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View Current Outages


About our outage map

Log in to see if your home/business is without power and the estimated time of restoration.

Customers affected
Customers affected
Multiple outages Multiple outages
1-49 customers affected 1–49
50-500 customers affected 50–500
501-1000 customers affected 501–1000
1001-2500 customers affected 1001–2500
2501+ customers affected 2501+

Why does my neighbor have power, but I do not?

Sometimes you may notice your neighbor's power has been restored yet, you are still out. There may be several explanations.

  • You may be on different circuits
    Not all circuits are restored at the same time, and different parts of your neighborhood may be served by different circuits.
  • You may be on different lines
    A restored customer's service comes directly from a primary line, which is restored first, while a customer without service may be served off a secondary line.
  • There may be problems with your specific line
    There may be a problem with your individual service line, the weatherhead or your meter.

Sign up for Power Alert Service and receive your choice of text, email or phone notifications of a power outage at or near your home. Plus, updates on the progress of power restoration.


Common questions

To report your electric outage, please visit the Report an Outage page. You can report an outage one of four ways via the Report an Outage page:

Login to CenterPoint Energy using your username and password
Enter the 18-digit CenterPoint Energy account number associated with the account
Enter the 10-digit phone number associated with the account. Please note the phone number must match the one we have on file for this process to work.
Provide address information to locate the account.

Visit the Report an Outage page to get started.

During an outage, it's important to know what equipment is CenterPoint Energy's responsibility to repair and what equipment repair lies in the hands of the home or business owner. Transfer of responsibility happens at the point whereby the service line, the line that runs from the pole to the premise, attaches to the home. View a diagram of electric equipment.

This device is called the weatherhead (see photo below)—it's simply a conduit that attaches to your home and allows the line to run down the side of your home and feed into the meter box. If this device and/or the meter box has been damaged or ripped from your home, it is your responsibility to contact an electrician to repair. This is not something you want to try and fix yourself.

If the meter box is pulled away from the house and you have power, you should call an electrician to reattach the meter box. Keep in mind: an electrical inspection may be required. If you find yourself without power, go outside and inspect the weatherhead. Keep in mind to stay away from downed power lines.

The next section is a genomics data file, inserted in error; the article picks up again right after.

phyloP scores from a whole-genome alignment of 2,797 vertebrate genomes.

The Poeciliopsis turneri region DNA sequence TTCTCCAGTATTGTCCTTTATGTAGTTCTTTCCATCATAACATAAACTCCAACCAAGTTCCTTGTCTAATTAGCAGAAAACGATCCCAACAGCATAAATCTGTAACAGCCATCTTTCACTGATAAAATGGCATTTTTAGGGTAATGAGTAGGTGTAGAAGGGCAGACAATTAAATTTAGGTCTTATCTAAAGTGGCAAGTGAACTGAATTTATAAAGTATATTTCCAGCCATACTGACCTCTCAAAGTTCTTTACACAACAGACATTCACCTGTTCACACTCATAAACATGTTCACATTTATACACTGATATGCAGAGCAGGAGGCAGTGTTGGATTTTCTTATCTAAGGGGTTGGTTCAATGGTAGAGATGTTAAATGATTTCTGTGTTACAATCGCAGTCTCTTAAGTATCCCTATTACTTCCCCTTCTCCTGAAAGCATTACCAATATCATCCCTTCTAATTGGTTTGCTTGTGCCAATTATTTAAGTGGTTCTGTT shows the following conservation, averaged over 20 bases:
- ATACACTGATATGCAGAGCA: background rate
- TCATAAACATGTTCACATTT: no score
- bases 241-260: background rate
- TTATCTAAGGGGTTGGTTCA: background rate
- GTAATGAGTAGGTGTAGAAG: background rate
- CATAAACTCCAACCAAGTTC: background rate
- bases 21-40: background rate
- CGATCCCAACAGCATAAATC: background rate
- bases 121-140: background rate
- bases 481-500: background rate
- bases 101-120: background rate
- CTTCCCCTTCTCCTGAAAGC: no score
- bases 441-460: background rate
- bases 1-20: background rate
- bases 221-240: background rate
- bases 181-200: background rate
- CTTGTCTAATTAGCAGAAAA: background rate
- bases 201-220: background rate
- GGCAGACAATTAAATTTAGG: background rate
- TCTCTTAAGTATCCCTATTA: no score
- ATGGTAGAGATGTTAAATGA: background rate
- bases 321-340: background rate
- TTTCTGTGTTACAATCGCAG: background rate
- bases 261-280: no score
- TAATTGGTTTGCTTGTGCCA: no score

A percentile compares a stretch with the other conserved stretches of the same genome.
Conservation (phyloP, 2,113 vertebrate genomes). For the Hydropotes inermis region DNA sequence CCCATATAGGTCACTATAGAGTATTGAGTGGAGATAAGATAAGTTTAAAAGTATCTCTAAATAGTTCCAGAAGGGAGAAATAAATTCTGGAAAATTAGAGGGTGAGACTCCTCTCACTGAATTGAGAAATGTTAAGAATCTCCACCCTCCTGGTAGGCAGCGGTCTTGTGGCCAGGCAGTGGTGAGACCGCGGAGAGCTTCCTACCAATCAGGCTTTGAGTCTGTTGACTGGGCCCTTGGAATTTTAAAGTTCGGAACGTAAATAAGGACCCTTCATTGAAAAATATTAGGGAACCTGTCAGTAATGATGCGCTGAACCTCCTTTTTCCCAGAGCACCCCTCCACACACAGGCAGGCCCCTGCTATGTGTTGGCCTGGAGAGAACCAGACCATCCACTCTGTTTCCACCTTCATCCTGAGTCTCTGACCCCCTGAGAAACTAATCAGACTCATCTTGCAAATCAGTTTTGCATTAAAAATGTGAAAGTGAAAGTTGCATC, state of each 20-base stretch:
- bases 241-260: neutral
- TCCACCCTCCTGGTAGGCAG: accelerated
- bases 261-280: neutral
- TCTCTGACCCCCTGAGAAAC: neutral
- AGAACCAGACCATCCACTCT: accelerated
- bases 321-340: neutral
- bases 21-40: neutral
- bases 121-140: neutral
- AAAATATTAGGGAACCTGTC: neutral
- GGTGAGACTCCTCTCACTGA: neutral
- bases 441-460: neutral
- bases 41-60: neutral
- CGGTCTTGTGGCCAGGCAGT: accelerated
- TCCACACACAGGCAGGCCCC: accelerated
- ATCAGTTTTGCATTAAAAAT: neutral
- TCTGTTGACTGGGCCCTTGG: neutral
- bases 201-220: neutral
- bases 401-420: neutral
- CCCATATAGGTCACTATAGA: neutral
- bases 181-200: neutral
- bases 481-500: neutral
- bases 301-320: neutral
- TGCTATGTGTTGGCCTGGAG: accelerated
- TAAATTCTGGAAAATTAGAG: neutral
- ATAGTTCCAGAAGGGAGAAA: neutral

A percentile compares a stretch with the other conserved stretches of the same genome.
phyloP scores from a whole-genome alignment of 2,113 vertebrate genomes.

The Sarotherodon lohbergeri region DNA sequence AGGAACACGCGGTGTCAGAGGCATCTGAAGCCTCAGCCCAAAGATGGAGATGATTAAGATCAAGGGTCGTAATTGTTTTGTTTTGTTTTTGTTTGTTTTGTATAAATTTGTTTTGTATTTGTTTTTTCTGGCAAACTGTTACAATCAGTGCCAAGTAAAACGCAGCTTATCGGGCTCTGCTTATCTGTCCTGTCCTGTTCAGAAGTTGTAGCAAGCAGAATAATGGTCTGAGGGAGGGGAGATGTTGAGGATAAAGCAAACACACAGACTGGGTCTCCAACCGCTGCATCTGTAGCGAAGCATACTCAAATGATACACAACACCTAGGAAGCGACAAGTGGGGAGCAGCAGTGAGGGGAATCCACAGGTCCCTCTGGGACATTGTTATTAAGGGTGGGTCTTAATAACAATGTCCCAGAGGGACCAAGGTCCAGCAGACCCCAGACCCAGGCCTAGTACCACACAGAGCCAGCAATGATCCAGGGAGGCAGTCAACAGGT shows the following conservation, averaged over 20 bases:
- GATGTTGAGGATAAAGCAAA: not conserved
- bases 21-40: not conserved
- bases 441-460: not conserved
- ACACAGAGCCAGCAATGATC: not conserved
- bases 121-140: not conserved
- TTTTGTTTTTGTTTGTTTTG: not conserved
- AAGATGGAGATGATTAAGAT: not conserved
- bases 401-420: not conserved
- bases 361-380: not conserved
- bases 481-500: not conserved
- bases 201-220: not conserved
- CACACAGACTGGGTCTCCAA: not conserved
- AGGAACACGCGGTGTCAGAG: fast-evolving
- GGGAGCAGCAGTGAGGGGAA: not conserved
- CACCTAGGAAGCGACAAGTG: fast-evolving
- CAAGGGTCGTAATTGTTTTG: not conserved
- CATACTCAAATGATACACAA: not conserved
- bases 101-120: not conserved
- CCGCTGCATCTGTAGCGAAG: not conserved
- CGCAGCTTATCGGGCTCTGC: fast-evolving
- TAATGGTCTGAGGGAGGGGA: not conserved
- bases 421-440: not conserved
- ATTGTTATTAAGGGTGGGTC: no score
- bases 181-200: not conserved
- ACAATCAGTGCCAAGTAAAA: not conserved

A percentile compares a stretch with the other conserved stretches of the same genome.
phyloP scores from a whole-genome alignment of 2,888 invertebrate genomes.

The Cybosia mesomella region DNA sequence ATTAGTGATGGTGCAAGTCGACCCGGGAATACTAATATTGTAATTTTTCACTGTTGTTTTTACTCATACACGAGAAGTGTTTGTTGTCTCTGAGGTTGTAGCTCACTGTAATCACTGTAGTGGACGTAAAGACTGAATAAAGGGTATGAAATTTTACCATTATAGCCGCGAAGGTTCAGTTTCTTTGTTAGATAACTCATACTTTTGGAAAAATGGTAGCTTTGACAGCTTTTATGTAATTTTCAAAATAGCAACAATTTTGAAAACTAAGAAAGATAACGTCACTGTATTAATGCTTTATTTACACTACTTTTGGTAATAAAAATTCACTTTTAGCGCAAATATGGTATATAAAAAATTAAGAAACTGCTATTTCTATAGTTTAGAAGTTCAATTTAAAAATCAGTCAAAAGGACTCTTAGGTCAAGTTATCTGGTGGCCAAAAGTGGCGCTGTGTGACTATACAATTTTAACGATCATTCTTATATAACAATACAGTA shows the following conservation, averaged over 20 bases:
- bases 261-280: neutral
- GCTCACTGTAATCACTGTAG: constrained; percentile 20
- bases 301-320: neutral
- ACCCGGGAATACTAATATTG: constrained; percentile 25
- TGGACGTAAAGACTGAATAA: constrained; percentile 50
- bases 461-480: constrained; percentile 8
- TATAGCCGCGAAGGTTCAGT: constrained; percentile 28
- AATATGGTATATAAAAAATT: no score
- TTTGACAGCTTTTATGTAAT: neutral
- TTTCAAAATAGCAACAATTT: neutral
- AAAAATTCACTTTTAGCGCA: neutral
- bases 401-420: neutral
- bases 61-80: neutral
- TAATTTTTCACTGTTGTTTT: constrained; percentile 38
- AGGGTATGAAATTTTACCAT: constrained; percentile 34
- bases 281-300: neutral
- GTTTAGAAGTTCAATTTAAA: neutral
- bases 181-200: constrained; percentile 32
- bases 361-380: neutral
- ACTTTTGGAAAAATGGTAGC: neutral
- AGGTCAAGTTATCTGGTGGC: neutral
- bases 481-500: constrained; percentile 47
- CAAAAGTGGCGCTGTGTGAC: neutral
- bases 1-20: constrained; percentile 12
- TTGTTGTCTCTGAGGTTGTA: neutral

If it's damaged, call CenterPoint Energy to report your outage and then call an electrician to get the weatherhead repaired and/or the meter box reattached. The electrician can start the repairs without the help of CenterPoint Energy. Then, once CenterPoint Energy crews arrive on scene to restore service, they can restore power to your home quickly given the weatherhead issue has already been resolved.

CenterPoint Energy prioritizes the restoration process by restoring power to the greatest number of customers as safely, quickly and efficiently as possible. If the damage is severe and widespread, emphasis is placed on vital public health and safety facilities, such as hospitals, law enforcement, fire departments, water treatment facilities and pumping stations given these facilities are essential to protect the health and safety of the public.

When threatened with severe weather, CenterPoint Energy prepares well in advance to be able to react quickly. From monitoring the weather to identifying crews as well as bringing in extra call-takers or even accessing additional assistance from contractors or from neighboring utility crews, CenterPoint Energy takes the necessary steps to efficiently prepare for and respond to system damage.

Our typical restoration process follows this sequence:

Transmission lines supply electricity to large numbers of customers and to large geographic areas. These lines deliver electricity from the power plants to the substations.
Substation equipment adjusts the transmission line voltage to lower levels that are appropriate for main distribution lines.
Main distribution lines, also known as primary lines, deliver electricity to large subdivisions and commercial areas.
Local distribution lines, installed either overhead or underground, deliver electricity to smaller neighborhoods and businesses.
Distribution transformers and service lines deliver electricity to your individual home or business either overhead or underground.

Need more information? Contact us